Let’s drop down a rung and make abstraction concrete.
You’re walking across a street. This is a photograph of what you see.
This is your context. What is its abstraction? There’s no way to know because you don’t know your purpose here, your question.
You ask yourself, “What colors do I see?” Now you have a question and you’re on the ladder of abstraction.
You start speaking very informally about the context, perhaps comparing one shade of green to another. You ask yourself, “What’s important here?” and decide it doesn’t matter whether the green thing is a car or a tree. All that matters is its greenness. This is abstraction. You’re removing aspects of the context that are inconsequential to your question.
Now you have to decide how to represent the consequential aspects. You could represent them with words:
A lot of grays on the street and sidewalk. Light blue in the sky. Red on the curb. Different shades of green in the trees and on a car.
Different representations are more useful for different purposes. This representation might work if you were writing some prose about the colors. If you wanted a more precise representation, though, you might turn to a histogram of the red, green, and blue values.
Now if the question changes, the entire ladder changes. If your question is, instead, “How do I get home from here?” different predictions are useful, different information becomes consequential, and the representations of that information will look nothing like the histogram we used to examine color.
A useful abstraction of this scene would be an overhead view of the terrain.
Of course, we only care all that much about the roads, not the trees or houses in between them, so we abstract all that away.
If our purpose here is to create some kind of enormous geolocation system, we don’t really care whether or not a road curves. We just care whether or not the road connects one intersection to another, or, abstracting those terms a little, we care whether or not an edge connects one vertex to another in a graph:
An array would be a representation of the graph that’s friendly to manipulation by a computer, though as a human, I miss a lot of the visual information we’ve abstracted away.
Great. But not perfect. This representation will only tell us whether or not it’s possible to get from one point to another â€”Â whether a route exists. If we want to find the shortest route, we add another useful variable, “abstracting over distance,” at it’s said.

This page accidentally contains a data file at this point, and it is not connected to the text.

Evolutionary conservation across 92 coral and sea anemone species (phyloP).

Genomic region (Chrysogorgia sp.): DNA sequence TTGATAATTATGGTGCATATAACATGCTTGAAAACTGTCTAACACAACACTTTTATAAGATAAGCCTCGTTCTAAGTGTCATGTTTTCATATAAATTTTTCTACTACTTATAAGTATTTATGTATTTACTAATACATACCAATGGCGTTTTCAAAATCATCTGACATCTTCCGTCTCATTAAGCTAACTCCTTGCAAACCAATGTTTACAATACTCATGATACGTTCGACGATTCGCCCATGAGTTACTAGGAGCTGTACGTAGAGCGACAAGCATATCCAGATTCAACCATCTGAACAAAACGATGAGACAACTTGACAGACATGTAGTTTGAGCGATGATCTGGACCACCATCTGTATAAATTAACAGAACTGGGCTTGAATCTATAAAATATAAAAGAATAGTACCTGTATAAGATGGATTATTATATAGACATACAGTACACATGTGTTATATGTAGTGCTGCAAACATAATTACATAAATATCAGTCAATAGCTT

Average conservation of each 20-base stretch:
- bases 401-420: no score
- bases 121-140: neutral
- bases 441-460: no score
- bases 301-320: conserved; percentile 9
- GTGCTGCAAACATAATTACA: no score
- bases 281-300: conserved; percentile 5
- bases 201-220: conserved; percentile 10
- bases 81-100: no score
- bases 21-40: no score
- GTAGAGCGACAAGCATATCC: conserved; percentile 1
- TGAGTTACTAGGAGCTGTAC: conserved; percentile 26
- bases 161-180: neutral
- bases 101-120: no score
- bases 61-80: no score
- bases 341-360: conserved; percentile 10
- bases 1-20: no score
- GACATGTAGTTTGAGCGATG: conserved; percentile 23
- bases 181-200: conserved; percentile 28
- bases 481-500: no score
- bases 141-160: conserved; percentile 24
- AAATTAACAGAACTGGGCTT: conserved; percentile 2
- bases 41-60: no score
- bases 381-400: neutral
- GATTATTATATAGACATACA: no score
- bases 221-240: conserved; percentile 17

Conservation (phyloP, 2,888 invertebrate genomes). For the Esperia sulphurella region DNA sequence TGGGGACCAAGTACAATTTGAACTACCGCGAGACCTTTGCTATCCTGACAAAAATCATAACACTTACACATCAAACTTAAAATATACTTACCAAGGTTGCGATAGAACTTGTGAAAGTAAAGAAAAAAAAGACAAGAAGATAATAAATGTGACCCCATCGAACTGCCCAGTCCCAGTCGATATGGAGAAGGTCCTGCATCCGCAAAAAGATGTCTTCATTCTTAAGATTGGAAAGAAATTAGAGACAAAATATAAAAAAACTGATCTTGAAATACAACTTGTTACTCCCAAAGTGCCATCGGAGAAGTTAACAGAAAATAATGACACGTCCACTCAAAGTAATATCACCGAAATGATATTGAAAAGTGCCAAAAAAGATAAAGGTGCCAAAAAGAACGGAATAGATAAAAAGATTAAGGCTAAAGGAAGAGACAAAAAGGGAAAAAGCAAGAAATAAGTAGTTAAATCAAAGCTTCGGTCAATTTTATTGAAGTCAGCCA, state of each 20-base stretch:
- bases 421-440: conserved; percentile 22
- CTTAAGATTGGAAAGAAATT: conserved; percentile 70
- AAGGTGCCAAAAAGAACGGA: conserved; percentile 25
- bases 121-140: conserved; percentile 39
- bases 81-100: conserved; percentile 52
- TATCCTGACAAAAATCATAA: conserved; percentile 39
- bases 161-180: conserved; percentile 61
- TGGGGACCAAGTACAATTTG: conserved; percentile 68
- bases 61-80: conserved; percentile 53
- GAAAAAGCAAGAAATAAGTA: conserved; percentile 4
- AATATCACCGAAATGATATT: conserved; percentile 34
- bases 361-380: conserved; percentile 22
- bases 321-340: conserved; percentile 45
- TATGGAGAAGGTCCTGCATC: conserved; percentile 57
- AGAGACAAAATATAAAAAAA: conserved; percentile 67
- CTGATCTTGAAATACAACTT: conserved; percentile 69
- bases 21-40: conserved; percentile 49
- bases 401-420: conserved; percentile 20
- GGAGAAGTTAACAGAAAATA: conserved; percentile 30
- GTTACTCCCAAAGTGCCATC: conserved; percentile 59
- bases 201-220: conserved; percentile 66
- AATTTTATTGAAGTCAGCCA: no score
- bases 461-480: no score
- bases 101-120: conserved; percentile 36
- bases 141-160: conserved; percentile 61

If we want to find the fastest route, we’ll also need to abstract over the speed limits of each of those edges.
That’s a concrete example of the process and ladder of abstraction. The adjectives “concrete” and “abstract” just aren’t all that useful here. Everything is concrete if you think about the rungs above it and everything is abstract when you think about the rungs below it. The photograph that kicks off the post is more concrete than everything that comes after it but it’s also more abstract than the full-bleed, full-audio, moving panorama you experienced as you walked across the street. What matters isn’t the rung itself but how deftly you can move between all the rungs above and below you on the ladder of abstraction.
Checking For Understanding: Give an example of abstraction as it exists in your own life, in the problems you or other people try to solve. Two examples to kick off our list:
- Airplanes landing at night don’t care about the color of the tarmac or the grass on either side. All they care about are the margins of the landing strip, which are therefore lit up by lights.
- Google’s self-driving cars abstract away a metric ton of data that your senses usually take in while driving â€” the color of the sky, the music in the car, the humidity outside, etc. It also retains a metric ton of data, of course, and the quality of Google’s abstraction of the roadway will determine whether these things will kill us or let us (once again!) text while driving.
Should I call or text? If the message is short and quick, I could just shoot a text, but what is my data plan like, and are there financial considerations? Or I could call, and risk a phone conversation which I perhaps donâ€™t have the time or want for at this point in my life? How important is the message? Or will I possibly see this person soon anyway and itâ€™s all a moot point? Or maybe I could just tweet it? But how sensitive is the message?
One way I can see abstractions is to think of domains where Iâ€™m not an expert. Is it an abstraction when two kids who are really into video gaming communicate their solutions to challenges in terms of button pushes rather than the story on the screen? As in, Iâ€™m likely to say, â€œGee, I wish I could make Mario jump up and do a flip in the air to get that gold coin without being hit by the hammer.â€ Whereas a Mario expert is likely to tell a fellow expert, â€œThat levelâ€™s easy. Itâ€™s just right-right-A-leftâ€ (or whatever).
When looking at my email inbox, I disregard most of the information presented there. During the busy workday I “see” only the messages that are highlighted as unread and which were sent to me individually rather than schoolwide. This level of abstraction sometimes presents problems, so if I’ve read an important message but haven’t yet resolved it, I have to star it AND mark it as unread, tricking it back into the category that registers.
One thing a great context / question also gives you is the experience of figuring out what information is important and what sort of abstraction is most useful for extracting and using the right information thoughtfully. And thatâ€™s a skill a lot more adults will use than factoring.
Richard Bitgood, via e-mail:
Transformations is one step higher than functions because it is the abstraction of our abstractions.
2012 Aug 26. Of course, money is an abstraction of the value we provide society.